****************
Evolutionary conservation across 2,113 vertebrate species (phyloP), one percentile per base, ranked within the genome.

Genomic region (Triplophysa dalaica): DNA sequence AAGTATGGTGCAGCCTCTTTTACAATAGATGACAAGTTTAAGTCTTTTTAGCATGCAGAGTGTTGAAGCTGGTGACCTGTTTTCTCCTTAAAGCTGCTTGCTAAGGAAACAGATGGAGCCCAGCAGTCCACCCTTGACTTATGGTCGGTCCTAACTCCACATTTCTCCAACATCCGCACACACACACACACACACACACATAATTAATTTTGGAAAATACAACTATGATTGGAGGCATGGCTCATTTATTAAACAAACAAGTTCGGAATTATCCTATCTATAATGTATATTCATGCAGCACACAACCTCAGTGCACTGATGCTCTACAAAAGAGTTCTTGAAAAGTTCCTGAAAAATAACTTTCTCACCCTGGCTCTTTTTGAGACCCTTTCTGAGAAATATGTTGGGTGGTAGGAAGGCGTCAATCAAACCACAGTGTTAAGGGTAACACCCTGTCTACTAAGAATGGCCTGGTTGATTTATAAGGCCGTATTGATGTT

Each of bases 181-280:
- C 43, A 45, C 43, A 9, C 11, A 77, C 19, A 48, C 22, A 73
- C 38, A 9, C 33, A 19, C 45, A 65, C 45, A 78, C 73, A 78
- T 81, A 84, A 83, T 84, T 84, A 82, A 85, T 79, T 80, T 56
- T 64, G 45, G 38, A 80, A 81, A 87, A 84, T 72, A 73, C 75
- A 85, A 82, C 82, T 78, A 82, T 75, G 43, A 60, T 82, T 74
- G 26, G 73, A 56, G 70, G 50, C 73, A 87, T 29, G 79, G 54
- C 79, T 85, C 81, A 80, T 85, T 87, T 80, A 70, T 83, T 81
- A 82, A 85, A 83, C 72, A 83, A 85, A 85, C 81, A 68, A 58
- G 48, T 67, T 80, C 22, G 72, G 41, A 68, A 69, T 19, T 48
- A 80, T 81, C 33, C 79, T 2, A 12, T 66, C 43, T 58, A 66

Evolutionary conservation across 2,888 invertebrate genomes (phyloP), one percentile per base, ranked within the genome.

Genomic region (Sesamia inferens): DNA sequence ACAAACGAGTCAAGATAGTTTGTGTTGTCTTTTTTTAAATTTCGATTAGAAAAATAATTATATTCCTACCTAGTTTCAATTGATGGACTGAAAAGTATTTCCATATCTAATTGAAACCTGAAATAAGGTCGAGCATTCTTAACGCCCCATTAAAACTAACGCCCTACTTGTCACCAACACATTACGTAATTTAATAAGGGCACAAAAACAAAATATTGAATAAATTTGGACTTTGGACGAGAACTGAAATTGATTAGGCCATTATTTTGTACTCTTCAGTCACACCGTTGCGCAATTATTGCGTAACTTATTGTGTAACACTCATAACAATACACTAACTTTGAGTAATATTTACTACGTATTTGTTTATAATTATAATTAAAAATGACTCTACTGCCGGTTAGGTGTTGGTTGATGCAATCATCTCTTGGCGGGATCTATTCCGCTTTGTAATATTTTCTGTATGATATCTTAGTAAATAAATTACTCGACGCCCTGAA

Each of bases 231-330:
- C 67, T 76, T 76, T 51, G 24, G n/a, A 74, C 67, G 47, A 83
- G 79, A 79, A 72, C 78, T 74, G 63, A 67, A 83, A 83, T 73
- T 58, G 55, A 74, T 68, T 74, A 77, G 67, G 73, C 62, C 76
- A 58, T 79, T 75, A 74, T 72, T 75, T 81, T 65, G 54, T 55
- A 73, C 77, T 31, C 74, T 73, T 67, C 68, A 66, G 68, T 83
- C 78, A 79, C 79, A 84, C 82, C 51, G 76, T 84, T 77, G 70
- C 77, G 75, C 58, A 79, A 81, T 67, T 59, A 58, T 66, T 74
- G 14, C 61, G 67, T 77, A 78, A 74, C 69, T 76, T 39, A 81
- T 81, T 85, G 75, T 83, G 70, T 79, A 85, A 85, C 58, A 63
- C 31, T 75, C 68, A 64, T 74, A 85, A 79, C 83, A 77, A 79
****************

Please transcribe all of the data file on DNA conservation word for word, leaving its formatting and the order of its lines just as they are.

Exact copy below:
Evolutionary conservation across 2,113 vertebrate species (phyloP), one percentile per base, ranked within the genome.

Genomic region (Triplophysa dalaica): DNA sequence AAGTATGGTGCAGCCTCTTTTACAATAGATGACAAGTTTAAGTCTTTTTAGCATGCAGAGTGTTGAAGCTGGTGACCTGTTTTCTCCTTAAAGCTGCTTGCTAAGGAAACAGATGGAGCCCAGCAGTCCACCCTTGACTTATGGTCGGTCCTAACTCCACATTTCTCCAACATCCGCACACACACACACACACACACACATAATTAATTTTGGAAAATACAACTATGATTGGAGGCATGGCTCATTTATTAAACAAACAAGTTCGGAATTATCCTATCTATAATGTATATTCATGCAGCACACAACCTCAGTGCACTGATGCTCTACAAAAGAGTTCTTGAAAAGTTCCTGAAAAATAACTTTCTCACCCTGGCTCTTTTTGAGACCCTTTCTGAGAAATATGTTGGGTGGTAGGAAGGCGTCAATCAAACCACAGTGTTAAGGGTAACACCCTGTCTACTAAGAATGGCCTGGTTGATTTATAAGGCCGTATTGATGTT

Each of bases 181-280:
- C 43, A 45, C 43, A 9, C 11, A 77, C 19, A 48, C 22, A 73
- C 38, A 9, C 33, A 19, C 45, A 65, C 45, A 78, C 73, A 78
- T 81, A 84, A 83, T 84, T 84, A 82, A 85, T 79, T 80, T 56
- T 64, G 45, G 38, A 80, A 81, A 87, A 84, T 72, A 73, C 75
- A 85, A 82, C 82, T 78, A 82, T 75, G 43, A 60, T 82, T 74
- G 26, G 73, A 56, G 70, G 50, C 73, A 87, T 29, G 79, G 54
- C 79, T 85, C 81, A 80, T 85, T 87, T 80, A 70, T 83, T 81
- A 82, A 85, A 83, C 72, A 83, A 85, A 85, C 81, A 68, A 58
- G 48, T 67, T 80, C 22, G 72, G 41, A 68, A 69, T 19, T 48
- A 80, T 81, C 33, C 79, T 2, A 12, T 66, C 43, T 58, A 66

Evolutionary conservation across 2,888 invertebrate genomes (phyloP), one percentile per base, ranked within the genome.

Genomic region (Sesamia inferens): DNA sequence ACAAACGAGTCAAGATAGTTTGTGTTGTCTTTTTTTAAATTTCGATTAGAAAAATAATTATATTCCTACCTAGTTTCAATTGATGGACTGAAAAGTATTTCCATATCTAATTGAAACCTGAAATAAGGTCGAGCATTCTTAACGCCCCATTAAAACTAACGCCCTACTTGTCACCAACACATTACGTAATTTAATAAGGGCACAAAAACAAAATATTGAATAAATTTGGACTTTGGACGAGAACTGAAATTGATTAGGCCATTATTTTGTACTCTTCAGTCACACCGTTGCGCAATTATTGCGTAACTTATTGTGTAACACTCATAACAATACACTAACTTTGAGTAATATTTACTACGTATTTGTTTATAATTATAATTAAAAATGACTCTACTGCCGGTTAGGTGTTGGTTGATGCAATCATCTCTTGGCGGGATCTATTCCGCTTTGTAATATTTTCTGTATGATATCTTAGTAAATAAATTACTCGACGCCCTGAA

Each of bases 231-330:
- C 67, T 76, T 76, T 51, G 24, G n/a, A 74, C 67, G 47, A 83
- G 79, A 79, A 72, C 78, T 74, G 63, A 67, A 83, A 83, T 73
- T 58, G 55, A 74, T 68, T 74, A 77, G 67, G 73, C 62, C 76
- A 58, T 79, T 75, A 74, T 72, T 75, T 81, T 65, G 54, T 55
- A 73, C 77, T 31, C 74, T 73, T 67, C 68, A 66, G 68, T 83
- C 78, A 79, C 79, A 84, C 82, C 51, G 76, T 84, T 77, G 70
- C 77, G 75, C 58, A 79, A 81, T 67, T 59, A 58, T 66, T 74
- G 14, C 61, G 67, T 77, A 78, A 74, C 69, T 76, T 39, A 81
- T 81, T 85, G 75, T 83, G 70, T 79, A 85, A 85, C 58, A 63
- C 31, T 75, C 68, A 64, T 74, A 85, A 79, C 83, A 77, A 79